Facebook is unveiling new tools to prevent the spread of fake news and misinformation, including making more information available about political ads on its platform. The tools will first debut in India next month and then to the European Union in March. Facebook is also tweaking its moderation, announcing plans for an outside group or board to review its content decisions, giving it authority to reverse internal content decisions. The board will be comprised of 40 members worldwide chosen by Facebook. Continue reading Facebook Unveils Tools to Prevent the Spread of Fake News

Inside The New Yorker Profile on Facebook’s Mark Zuckerberg

The New Yorker posted a profile of Facebook founder/chief executive Mark Zuckerberg on its website, a week ahead of its September 17 print publication. The article, by New Yorker staff writer Evan Osnos asks if Facebook will “break democracy.” The profile describes Zuckerberg as someone who makes a distinction between feeling an emotion and acting on it through his business. He also states his opposition to government regulations, stressing that breaking Facebook into smaller companies would be a huge mistake. Continue reading Inside The New Yorker Profile on Facebook’s Mark Zuckerberg

Microsoft Calls On Congress to Regulate Facial Recognition

Microsoft is calling for regulation of facial recognition technology, with president Bradford Smith writing a blog post detailing its potential misuse, and comparing it to medicine and cars, both of which are highly regulated. He urged Congress to act, saying that, “government needs to play an important role in regulating facial recognition technology,” and that, “a world with vigorous regulation of products that are useful but potentially troubling is better than a world devoid of legal standards.” Continue reading Microsoft Calls On Congress to Regulate Facial Recognition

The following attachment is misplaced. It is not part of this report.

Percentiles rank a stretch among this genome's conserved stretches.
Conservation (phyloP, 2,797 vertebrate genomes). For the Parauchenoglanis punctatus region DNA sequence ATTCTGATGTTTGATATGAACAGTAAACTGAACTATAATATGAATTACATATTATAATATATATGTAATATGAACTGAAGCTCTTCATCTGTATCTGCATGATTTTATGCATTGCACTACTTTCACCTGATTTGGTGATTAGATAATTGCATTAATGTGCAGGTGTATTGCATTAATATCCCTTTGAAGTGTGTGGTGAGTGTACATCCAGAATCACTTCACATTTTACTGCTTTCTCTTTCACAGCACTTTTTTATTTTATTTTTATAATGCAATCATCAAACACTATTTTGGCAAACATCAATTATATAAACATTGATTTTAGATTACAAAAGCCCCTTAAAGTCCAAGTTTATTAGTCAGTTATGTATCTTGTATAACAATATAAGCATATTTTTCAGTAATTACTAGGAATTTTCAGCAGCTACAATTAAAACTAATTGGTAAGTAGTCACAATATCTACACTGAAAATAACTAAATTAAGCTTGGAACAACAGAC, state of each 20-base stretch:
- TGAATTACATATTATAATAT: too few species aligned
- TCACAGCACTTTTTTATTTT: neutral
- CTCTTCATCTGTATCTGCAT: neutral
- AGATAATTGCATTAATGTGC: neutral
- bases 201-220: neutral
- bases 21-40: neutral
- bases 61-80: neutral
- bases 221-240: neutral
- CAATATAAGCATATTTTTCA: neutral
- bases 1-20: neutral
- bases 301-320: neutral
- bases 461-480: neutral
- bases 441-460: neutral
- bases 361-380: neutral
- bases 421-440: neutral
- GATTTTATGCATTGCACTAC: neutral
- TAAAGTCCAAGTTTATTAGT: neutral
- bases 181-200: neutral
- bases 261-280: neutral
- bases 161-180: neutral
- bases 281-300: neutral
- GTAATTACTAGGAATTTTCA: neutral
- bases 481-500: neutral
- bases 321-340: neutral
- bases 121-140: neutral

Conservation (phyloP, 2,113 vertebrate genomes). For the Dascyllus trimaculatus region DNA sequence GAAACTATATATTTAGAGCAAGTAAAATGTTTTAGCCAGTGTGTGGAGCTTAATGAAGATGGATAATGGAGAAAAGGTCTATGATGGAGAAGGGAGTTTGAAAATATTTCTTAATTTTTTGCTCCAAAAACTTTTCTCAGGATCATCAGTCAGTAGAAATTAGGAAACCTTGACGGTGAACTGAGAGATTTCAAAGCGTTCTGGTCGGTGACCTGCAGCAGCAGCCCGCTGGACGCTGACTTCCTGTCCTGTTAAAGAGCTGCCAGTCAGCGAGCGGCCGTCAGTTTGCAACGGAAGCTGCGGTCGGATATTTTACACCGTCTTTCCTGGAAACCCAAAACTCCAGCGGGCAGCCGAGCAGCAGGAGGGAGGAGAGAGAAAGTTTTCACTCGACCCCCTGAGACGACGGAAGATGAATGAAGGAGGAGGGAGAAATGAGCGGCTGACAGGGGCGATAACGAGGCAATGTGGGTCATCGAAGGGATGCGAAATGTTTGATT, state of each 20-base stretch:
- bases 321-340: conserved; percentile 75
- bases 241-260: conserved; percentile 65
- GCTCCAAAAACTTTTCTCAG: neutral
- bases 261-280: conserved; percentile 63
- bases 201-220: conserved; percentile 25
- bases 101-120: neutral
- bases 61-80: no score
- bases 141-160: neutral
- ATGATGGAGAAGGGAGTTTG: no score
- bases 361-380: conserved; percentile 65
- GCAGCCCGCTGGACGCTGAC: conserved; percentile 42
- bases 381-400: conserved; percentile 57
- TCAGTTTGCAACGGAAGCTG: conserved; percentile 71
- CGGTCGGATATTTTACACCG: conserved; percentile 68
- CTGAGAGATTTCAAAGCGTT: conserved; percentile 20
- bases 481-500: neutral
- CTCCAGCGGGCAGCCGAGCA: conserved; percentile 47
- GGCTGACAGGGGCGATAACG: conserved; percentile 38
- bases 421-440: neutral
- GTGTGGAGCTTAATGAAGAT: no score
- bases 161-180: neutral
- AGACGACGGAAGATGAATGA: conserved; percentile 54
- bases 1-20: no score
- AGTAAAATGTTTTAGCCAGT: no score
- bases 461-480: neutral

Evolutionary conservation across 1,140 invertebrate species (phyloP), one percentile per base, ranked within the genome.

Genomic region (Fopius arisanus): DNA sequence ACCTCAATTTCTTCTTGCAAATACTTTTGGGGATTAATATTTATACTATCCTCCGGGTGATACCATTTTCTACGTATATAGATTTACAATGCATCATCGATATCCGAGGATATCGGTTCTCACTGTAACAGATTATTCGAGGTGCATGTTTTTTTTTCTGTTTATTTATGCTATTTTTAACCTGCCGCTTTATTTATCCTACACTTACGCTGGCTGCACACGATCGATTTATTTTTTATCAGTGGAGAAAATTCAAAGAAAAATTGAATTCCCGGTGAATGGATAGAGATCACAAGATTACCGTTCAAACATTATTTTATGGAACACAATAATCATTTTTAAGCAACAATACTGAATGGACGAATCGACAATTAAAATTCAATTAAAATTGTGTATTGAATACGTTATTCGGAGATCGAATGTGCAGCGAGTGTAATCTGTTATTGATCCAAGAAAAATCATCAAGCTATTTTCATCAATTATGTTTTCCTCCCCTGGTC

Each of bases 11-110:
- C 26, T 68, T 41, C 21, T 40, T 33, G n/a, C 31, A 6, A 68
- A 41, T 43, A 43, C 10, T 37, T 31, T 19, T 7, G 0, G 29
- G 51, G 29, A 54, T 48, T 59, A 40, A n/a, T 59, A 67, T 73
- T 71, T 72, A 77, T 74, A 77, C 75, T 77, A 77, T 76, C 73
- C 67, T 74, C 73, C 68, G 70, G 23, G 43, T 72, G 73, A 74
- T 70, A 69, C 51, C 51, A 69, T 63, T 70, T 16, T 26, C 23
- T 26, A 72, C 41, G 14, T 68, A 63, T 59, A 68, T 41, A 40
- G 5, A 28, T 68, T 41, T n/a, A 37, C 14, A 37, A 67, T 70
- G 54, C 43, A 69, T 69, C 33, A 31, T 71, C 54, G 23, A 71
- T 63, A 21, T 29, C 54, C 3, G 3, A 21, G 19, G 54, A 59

Facebook, Twitter Plan to Minimize Disinformation, Bad Ads

Facebook and Twitter will increase scrutiny of the searchable archives of ads running on their sites, to stop fake news in the months leading up to the midterm elections. Twitter is debuting an Ads Transparency Center to open public view of a database of all ads on its platform, having already established the requirement that anyone running a campaign go through a verification process. Facebook, which also has a database of political ads, now plans to make it easier to find background details on all its platforms. Continue reading Facebook, Twitter Plan to Minimize Disinformation, Bad Ads

Facebook, Twitter Reveal New Rules for Running Political Ads

Social media platforms Facebook and Twitter yesterday announced their plans “to increase transparency of political campaign ads, changes aimed at preventing foreign manipulation of the coming midterm elections,” reports The New York Times. Facebook will introduce a ‘paid for’ label that takes users “to a page where they can view the cost of the ad and the demographic breakdown of the audience that viewed the ad.” Twitter will restrict political spots, “requiring those running political ads for federal elections to identity themselves and certify that they are in the United States.” Continue reading Facebook, Twitter Reveal New Rules for Running Political Ads